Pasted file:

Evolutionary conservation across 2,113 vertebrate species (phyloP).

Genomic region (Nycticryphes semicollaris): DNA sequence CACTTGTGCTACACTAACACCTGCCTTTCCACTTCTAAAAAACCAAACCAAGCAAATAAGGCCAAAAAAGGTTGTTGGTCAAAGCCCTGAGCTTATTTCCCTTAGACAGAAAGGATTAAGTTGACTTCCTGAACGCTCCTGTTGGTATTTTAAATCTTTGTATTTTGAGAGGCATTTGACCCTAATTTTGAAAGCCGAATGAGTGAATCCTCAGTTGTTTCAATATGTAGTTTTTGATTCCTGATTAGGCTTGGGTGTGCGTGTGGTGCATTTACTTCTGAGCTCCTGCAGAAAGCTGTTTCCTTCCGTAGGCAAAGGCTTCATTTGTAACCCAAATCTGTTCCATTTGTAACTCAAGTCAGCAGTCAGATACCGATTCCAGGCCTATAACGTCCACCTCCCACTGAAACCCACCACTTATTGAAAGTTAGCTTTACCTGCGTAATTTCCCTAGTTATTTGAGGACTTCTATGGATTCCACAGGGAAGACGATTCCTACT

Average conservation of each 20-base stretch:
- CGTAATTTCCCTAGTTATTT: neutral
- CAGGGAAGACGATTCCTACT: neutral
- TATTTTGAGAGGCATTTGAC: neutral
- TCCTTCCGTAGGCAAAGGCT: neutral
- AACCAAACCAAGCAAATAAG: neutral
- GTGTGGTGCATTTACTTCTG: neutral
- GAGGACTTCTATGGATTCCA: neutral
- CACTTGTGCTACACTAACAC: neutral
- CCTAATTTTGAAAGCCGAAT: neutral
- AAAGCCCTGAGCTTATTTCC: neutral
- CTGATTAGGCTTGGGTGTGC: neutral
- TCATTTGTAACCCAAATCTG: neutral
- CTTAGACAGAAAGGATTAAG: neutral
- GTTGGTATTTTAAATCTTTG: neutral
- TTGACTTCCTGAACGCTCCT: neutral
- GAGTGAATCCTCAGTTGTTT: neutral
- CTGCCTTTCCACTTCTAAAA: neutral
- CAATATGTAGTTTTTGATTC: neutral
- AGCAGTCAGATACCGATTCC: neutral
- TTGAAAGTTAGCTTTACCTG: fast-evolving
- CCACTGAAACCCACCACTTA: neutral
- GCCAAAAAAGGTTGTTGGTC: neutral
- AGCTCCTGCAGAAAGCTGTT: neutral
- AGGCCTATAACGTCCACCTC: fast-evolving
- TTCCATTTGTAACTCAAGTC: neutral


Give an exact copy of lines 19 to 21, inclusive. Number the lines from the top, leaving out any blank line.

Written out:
- GAGTGAATCCTCAGTTGTTT: neutral
- CTGCCTTTCCACTTCTAAAA: neutral
- CAATATGTAGTTTTTGATTC: neutral